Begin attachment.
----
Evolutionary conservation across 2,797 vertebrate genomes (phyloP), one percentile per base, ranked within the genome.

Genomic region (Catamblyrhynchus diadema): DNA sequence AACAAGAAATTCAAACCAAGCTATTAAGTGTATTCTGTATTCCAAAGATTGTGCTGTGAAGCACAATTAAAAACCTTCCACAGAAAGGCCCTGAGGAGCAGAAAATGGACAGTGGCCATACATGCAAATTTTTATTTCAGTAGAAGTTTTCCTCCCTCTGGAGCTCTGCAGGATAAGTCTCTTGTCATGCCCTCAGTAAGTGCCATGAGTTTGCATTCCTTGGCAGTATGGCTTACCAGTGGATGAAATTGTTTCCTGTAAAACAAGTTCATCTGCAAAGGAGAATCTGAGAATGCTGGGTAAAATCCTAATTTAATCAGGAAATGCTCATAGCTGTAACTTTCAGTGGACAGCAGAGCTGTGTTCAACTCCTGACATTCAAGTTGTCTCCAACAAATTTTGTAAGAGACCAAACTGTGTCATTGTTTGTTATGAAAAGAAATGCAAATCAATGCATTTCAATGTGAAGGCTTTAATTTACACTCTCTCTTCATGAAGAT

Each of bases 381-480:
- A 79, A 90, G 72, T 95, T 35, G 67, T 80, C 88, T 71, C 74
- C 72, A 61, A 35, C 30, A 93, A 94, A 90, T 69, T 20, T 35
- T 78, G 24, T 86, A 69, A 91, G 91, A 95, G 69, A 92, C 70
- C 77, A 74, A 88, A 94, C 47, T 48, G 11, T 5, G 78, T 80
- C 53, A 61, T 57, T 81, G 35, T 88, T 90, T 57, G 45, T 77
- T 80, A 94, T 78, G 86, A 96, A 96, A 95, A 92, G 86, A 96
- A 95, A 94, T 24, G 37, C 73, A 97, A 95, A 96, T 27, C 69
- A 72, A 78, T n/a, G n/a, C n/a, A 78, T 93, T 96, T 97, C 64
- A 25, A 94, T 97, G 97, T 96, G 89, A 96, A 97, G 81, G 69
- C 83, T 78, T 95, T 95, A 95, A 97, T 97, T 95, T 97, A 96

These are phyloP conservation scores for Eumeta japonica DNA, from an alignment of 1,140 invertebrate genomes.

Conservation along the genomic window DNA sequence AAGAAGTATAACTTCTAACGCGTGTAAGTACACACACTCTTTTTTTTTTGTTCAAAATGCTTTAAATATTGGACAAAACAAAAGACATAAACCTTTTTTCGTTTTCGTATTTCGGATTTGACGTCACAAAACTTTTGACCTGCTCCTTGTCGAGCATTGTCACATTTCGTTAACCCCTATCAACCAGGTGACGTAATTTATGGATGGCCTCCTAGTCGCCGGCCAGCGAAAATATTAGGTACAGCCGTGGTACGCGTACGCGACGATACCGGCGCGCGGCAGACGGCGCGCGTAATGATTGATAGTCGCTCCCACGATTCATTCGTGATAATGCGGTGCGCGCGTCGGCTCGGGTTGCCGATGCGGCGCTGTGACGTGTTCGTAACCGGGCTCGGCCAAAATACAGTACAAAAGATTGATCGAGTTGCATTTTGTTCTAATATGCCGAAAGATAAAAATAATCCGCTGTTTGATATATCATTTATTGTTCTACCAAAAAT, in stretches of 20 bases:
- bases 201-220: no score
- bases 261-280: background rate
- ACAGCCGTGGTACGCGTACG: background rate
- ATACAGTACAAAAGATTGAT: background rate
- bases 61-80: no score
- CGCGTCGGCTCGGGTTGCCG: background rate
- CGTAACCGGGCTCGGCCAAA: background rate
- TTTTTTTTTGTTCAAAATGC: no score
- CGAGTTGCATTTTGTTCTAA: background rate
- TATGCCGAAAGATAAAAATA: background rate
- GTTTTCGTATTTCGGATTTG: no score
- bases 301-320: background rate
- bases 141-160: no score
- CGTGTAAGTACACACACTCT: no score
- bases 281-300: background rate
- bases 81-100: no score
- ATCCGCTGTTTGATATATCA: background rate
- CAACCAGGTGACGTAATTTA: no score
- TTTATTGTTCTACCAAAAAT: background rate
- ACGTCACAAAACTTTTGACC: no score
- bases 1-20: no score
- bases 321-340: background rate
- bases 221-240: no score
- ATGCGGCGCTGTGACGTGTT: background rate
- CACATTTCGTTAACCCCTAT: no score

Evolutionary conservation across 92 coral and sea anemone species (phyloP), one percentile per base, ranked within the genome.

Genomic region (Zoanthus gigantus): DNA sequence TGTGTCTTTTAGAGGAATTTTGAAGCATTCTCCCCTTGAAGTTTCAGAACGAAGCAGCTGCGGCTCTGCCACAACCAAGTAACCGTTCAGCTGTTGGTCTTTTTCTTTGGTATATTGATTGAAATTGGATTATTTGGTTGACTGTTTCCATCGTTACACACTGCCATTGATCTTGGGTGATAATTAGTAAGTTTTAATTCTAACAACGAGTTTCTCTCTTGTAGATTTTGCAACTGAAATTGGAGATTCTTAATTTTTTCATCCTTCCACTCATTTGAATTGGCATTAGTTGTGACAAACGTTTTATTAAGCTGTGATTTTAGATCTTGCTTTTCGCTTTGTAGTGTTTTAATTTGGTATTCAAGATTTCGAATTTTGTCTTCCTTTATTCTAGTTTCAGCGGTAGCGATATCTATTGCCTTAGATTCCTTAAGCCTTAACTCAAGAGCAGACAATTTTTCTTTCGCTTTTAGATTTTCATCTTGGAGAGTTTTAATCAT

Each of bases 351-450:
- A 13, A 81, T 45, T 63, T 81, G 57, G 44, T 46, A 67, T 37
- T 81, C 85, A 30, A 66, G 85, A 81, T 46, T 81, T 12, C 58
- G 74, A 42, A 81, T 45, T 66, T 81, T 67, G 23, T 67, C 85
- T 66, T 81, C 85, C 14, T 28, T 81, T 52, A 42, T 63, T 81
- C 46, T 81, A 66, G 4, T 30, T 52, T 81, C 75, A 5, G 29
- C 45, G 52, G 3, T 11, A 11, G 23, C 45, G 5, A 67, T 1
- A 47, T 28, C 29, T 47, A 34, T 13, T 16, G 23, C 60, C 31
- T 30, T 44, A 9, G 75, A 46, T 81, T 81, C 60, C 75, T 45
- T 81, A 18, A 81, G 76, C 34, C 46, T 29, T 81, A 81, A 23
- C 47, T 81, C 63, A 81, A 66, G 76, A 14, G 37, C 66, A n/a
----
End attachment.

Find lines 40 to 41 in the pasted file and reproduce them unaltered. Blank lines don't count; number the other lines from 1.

- CACATTTCGTTAACCCCTAT: no score

Evolutionary conservation across 92 coral and sea anemone species (phyloP), one percentile per base, ranked within the genome.